The market could clearly bear to pay more. Hey, don’t yell at me. Yell at the free-market system.
SO, Miles launched into “monetizing” (which means to use something of value [more elements of the IMS experience] as a source of [more] profit). Miles set about charging what the market will bear for stuff IMS already sells, charging for stuff people will pay for that maybe they gave away for free (parking) and finding new products to offer people (new events, glamping):
- He established a road race for early in the month.
- He is trying to tweak up the qualifying format to get more people to show up at the track and in front of their TVs.
- Raised some parking fees.
- Raised some ticket prices and/or changed the pricing structure.
- Offering “glamping” which I am reliably informed is “glamorous camping.”
- Most recently making a deal with a food and beverage provider to run all of IMS’s concession stands.
Sidebar: on the point of the concessions … bravo. I’ve always been hugely underwhelmed by the food offerings at IMS, most especially compared other A-Level events. The Sacred Tenderloin notwithstanding, I thought the food at IMS was very very blah. Wells Fargo Arena in downtown Des Moines offered more variety, from what I could tell. Admittedly I didn’t check EVERY concession stand at IMS, because I just won’t work that hard to buy your food when I’ve already paid $90 to get in. Concessions can only go up from where they are. And people WILL pay for quality items. I‘m not saying get rid of the (relatively) cheap standard items, like hamburgers and hot dogs, etc. I’m saying add some higher value stuff, like better food and a MUCH wider selection of beer.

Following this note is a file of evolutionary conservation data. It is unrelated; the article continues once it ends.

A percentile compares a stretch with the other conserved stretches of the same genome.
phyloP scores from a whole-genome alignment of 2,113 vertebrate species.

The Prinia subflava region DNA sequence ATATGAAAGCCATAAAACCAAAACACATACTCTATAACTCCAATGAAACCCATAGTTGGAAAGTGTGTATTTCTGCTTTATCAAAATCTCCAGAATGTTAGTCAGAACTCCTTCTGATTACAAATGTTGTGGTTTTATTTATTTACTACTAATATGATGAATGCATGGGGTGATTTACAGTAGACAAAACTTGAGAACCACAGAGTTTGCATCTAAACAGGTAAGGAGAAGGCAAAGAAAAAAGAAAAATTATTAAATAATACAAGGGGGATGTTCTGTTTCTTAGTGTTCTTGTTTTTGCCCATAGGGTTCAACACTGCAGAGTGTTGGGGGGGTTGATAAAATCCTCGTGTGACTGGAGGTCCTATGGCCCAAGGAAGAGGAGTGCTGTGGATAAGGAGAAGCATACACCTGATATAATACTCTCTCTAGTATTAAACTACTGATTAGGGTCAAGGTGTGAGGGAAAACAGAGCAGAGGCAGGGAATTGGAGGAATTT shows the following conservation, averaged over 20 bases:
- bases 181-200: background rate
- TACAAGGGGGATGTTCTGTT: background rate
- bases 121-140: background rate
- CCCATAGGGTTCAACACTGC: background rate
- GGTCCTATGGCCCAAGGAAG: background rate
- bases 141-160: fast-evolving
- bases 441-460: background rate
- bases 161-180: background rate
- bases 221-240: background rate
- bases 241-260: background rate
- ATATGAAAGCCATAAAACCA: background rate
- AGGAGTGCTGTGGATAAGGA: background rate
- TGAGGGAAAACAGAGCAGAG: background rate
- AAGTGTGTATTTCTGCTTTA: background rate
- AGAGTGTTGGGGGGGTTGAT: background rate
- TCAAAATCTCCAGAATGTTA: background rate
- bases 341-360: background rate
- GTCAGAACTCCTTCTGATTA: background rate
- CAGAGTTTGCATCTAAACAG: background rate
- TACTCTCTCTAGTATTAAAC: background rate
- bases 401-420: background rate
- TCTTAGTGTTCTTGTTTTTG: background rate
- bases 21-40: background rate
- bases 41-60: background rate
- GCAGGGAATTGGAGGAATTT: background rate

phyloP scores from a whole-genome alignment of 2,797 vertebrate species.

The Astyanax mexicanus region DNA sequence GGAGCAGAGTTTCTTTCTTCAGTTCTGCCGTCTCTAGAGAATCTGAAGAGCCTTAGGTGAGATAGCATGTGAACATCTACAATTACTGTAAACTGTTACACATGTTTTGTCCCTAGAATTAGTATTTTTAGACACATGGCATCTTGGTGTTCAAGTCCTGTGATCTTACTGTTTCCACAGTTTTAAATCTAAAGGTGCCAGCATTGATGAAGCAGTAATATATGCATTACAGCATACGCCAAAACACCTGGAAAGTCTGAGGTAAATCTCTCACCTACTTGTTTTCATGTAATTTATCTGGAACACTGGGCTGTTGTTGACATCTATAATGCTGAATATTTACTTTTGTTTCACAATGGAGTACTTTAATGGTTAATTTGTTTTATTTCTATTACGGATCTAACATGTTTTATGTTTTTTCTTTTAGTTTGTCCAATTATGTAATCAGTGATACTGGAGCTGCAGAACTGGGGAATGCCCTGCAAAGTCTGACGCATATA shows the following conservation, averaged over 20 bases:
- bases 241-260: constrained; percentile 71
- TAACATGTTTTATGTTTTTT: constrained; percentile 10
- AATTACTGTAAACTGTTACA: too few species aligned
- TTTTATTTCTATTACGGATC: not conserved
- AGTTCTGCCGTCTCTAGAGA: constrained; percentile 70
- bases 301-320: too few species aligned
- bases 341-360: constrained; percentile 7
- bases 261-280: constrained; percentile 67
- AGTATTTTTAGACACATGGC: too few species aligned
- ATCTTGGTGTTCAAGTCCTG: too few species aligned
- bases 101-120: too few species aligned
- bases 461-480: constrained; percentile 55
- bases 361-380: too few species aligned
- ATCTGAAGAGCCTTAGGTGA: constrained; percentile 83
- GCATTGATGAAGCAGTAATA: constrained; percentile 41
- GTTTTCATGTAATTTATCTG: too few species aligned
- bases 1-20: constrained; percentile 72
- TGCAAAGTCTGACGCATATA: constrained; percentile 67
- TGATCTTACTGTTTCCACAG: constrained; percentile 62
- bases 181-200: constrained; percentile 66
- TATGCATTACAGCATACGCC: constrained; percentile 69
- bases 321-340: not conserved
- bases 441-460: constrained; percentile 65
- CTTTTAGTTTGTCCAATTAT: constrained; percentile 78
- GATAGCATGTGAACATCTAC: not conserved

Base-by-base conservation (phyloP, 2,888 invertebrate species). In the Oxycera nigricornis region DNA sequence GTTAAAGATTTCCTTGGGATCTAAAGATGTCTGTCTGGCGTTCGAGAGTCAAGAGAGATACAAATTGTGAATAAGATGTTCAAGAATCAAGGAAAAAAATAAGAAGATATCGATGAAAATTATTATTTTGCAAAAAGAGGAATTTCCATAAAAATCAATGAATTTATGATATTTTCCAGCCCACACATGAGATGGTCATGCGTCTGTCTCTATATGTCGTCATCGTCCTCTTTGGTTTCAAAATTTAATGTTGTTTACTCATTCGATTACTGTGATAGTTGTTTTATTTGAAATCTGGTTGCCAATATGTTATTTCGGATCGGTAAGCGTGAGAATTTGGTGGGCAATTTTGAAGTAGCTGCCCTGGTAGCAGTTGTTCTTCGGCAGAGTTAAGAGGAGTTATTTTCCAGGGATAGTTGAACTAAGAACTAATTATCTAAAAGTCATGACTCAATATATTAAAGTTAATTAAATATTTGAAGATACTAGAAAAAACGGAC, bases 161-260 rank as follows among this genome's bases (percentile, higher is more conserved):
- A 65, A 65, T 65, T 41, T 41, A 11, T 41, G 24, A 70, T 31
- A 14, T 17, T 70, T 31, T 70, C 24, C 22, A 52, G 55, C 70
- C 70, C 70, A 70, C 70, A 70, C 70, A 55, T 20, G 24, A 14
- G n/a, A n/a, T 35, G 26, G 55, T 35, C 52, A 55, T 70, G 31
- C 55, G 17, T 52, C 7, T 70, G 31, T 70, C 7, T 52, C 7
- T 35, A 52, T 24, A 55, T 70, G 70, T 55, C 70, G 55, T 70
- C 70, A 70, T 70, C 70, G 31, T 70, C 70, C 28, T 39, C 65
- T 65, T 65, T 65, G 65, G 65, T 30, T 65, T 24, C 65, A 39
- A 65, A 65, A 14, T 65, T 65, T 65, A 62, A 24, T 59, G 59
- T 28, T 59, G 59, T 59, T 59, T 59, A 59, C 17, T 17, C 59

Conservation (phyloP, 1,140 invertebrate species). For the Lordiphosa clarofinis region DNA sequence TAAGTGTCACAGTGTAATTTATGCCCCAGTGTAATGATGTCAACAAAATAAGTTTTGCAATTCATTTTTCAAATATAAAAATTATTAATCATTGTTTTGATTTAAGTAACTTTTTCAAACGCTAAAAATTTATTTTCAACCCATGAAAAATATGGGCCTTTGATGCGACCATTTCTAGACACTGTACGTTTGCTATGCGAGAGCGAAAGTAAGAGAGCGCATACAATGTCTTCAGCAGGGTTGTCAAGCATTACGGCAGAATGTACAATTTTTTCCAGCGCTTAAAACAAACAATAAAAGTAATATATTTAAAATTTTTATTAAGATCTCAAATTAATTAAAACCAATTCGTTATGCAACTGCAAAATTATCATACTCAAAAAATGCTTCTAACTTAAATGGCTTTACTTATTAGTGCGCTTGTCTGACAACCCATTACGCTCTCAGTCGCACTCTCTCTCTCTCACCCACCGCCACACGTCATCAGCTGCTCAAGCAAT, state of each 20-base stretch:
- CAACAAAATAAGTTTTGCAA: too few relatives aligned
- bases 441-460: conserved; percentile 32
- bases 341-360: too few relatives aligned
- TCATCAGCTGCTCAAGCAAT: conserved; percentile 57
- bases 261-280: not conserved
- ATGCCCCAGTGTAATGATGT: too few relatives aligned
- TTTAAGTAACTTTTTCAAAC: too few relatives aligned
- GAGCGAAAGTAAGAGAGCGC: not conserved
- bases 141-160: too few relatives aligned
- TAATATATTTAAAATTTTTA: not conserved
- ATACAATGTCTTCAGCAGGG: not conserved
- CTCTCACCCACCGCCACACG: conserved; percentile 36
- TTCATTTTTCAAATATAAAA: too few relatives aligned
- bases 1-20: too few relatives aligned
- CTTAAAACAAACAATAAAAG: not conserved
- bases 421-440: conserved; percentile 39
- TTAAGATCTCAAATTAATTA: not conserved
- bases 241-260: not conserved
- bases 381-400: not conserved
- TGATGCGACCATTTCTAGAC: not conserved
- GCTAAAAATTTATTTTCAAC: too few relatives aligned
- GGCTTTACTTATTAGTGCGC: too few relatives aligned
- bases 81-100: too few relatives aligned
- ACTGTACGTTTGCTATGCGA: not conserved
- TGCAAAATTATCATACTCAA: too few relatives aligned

Then, maybe, MARKET the availability of said premium items. Make them easy for customers to know about and find in the cavernous IMS. I’ll pay $7 for a 12-ounce craft-ish beer, but only if I am aware that it is for sale somewhere.
Now, Mr. Miles (since I know you are reading this) we need to talk about the Sacred Cooler policy. THAT is a crap ton of profit you are leaving on the table.
The cooler rule brings up the final thought. If Market-Driven Democracy 101 is “charge what the market will bear,” then eventually you’ll reach the limit of what it will bear. So the question is how much is too much? If you ditch the cooler policy, for example, will people revolt and not show up? Or, will they complain loudly and vow to stop coming … and then keep coming anyway?
Another sidebar: NASCAR TV viewers complain every race about the number of commercials … yet based on TV ratings the vast majority continues to watch. Clearly the market will bear the level of commercials included in a NASCAR broadcast.
Many have said one of the reasons they show up is because IMS was special in that it was used only once a year (OK, twice since the NASCAR race started there). By using it again for a road race does that make it less special and drive off some customers, thereby hurting overall revenue? There are about a million nuances at play here. It’s kind of high-stakes market poker and it’s been fascinating to watch it play out.
A good way to gauge the current mood is to check how the Indy 500 Devotees (and I use that term with no judgment or scorn) react to changes. Check the blogs. Most of them are ardent fans of the 500. I see at least a little bridling among some of the hardest-core Indy 500 fans. At the end of the day, I don’t think any of them will stay away. MAYBE if the cooler policy goes away. That would be a big test of how much the market will bear. For some, I think it would take a 100% ticket fee hike AND no coolers to driven them off. For others, the only straw that breaks the camel’s back would be to change the Indy 500 to a stock car race.
Like every good business leader, CEO Miles is Monetizing with one eye on the customer reaction. Again, rather than be jealous or pissy, as someone who works in marketing I’m watching it with fascination. And, on behalf of all of us outside driving distance of IMS, I have new appreciation for the Indy 500 fans’ continuing support.